Comparison with the Randomized Clinical Study CARD

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(UroToday.com) Taxanes (docetaxel, cabazitaxel) and androgen-signaling-targeted inhibitors (abiraterone, enzalutamide) have shown survival benefits in metastatic castration resistant  prostate cancer (mCRPC), however until recently the optimal sequence of these treatments was unclear. In clinical practice, many patients with prostate cancer often receive sequential androgen-signaling-targeted inhibitors. Patients who have progressed on an androgen-signaling-targeted inhibitor may not respond to a second alternative androgen-signaling-targeted inhibitor, possibly due to shared resistance mechanisms.

The CARD trial demonstrated the superiority of cabazitaxel over abiraterone or enzalutamide in patients with mCRPC who had previously received docetaxel and progressed ≤ 12 months on the alternative androgen receptor-targeted agent.1 Real-world studies offer the possibility of validating the results of large, randomized trials, such as CARD, by including more varied patient populations and helping to identify trends in healthcare service utilization. At the 2020 virtual European Society of Medical Oncology – (ESMO), annual meeting, Dr. Ronald de Wit and colleagues presented the results of their evaluation of a large real-world dataset comparing characteristics of patients receiving cabazitaxel after docetaxel and one androgen-signaling-targeted inhibitor with the CARD-eligible population.

Real-world data were collected from Medimix LiveTrackerTM, a retrospective, global oncology database of healthcare professional-reported electronic patient medical forms, which was used to identify patients with mCRPC who received cabazitaxel and prior docetaxel and abiraterone or enzalutamide (in any order), between 2001 and 2019. Only patients with available cabazitaxel treatment duration were included. Patients were included from France, Germany, Italy, Spain, UK, USA, Japan, and Brazil.

In total, 452 patients were included in the real-world evidence cohort. The median age was similar to the CARD trial (73 vs 70 years), however, Eastern Cooperative Oncology Group performance status score ≥ 2 was greater in the real-world evidence cohort (45% vs 4.7%). More patients in the real-world evidence cohort versus CARD received prior androgen-signaling-targeted inhibitors before docetaxel (48% vs 39%; abiraterone 57% vs 43%; enzalutamide 43% vs 56%) and had prior androgen-signaling-targeted inhibitor treatment duration > 12 months (30% vs 17%). Patients in the real-world evidence cohort had more aggressive disease features versus CARD: M1 at diagnosis (46% vs 38%) and Gleason 8–10 (65% vs 57%), although the proportion of patients with visceral metastases (12% vs 16%) was comparable with CARD. The most frequent treatment sequences in the CARD-like cohort included docetaxel as the first treatment in the sequence of 52% of patients and androgen-signaling-targeted inhibitors as the first for 48% of patients:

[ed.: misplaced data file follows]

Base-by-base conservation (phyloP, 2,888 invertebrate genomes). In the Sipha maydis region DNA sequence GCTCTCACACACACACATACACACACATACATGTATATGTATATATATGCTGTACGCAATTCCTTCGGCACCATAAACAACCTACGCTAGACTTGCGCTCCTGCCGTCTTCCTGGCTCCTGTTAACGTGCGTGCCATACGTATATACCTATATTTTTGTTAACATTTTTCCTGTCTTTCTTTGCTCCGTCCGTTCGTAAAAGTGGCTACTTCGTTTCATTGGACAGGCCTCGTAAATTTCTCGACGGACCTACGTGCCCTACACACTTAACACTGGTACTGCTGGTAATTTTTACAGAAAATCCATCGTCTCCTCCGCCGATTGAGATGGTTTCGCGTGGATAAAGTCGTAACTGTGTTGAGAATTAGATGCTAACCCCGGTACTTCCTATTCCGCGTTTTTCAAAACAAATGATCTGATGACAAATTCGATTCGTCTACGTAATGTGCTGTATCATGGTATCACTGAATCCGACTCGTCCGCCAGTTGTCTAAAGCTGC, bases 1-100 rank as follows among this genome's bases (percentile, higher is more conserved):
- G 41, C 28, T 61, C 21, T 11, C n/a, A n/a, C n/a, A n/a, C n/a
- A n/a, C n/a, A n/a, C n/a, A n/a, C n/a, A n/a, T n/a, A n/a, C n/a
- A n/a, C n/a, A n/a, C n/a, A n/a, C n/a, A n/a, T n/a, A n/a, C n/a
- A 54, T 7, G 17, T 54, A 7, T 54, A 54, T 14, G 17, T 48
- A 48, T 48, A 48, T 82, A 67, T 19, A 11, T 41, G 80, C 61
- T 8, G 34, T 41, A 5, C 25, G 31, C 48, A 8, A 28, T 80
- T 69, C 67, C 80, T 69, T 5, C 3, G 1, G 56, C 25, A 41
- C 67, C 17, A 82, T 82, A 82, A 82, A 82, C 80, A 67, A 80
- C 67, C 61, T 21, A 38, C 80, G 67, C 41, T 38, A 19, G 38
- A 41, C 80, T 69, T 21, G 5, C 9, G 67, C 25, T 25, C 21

Despite more patients in the real-world evidence cohort vs CARD receiving the lower cabazitaxel dose (20 mg/m2 dose; 55% vs 21%), cabazitaxel treatment duration in the real-world evidence cohort was comparable with CARD (21.9 vs 22.0 weeks):

ESMO2020_realworldCARD_2.png

Dr. de Wit concluded his presentation of the real-world evidence of CARD-like patients with the following summary points:

  • This real-world data analysis demonstrated that in the clinical setting, more patients receive both abiraterone and enzalutamide before receiving cabazitaxel despite evidence suggesting that abiraterone and enzalutamide may share mechanisms of resistance
  • In the CARD-like cohort, despite more patients having poorer ECOG performance status, more aggressive disease features, and a larger proportion of patients receiving a lower dose of cabazitaxel, the duration of cabazitaxel received was similar to that reported in the CARD study
  • More patients in the CARD-like cohort received prior androgen-signaling-targeted inhibitor treatment for a duration greater than 12 months compared with the CARD study for both arms
  • In the real world, it is likely that patients are treated beyond progression for the first androgen-signaling-targeted inhibitor since current standard of practice is to continue abiraterone or enzalutamide after rising PSA until other assessments have confirmed progression
  • These findings show that, in the recent past, sequential use of androgen-signaling-targeted inhibitors is still frequent and that the CARD population is reflective of patients in routine clinical practice

  

References:
1. de Wit R, de Bono J, Sternberg CN, et al. Cabazitaxel versus Abiraterone or Enzalutamide in Metastatic Prostate Cancer. N Engl J Med 2019 Dec 26;381(26):2506-2518.

Presented by: Ronald de Wit, MD, PhD, Department of Medical Oncology, Erasmus University Medical Center, Rotterdam, the Netherlands.

Written by: Zachary Klaassen, MD, MSc – Assistant Professor of Urology, Georgia Cancer Center, Augusta University/Medical College of Georgia, Twitter: @zklaassen_md at the European Society for Medical Oncology Virtual Congress, ESMO Virtual Congress 2020 #ESMO20, 18 Sept – 21 Sept 2020 

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CARD Study Demonstrates Cabazitaxel Improves Pain and Health-Related Quality of Life Analysis in Patients with mCRPC – Karim Fizazi 
Cabazitaxel versus Abiraterone or Enzalutamide in Metastatic Prostate Cancer – Beyond the Abstract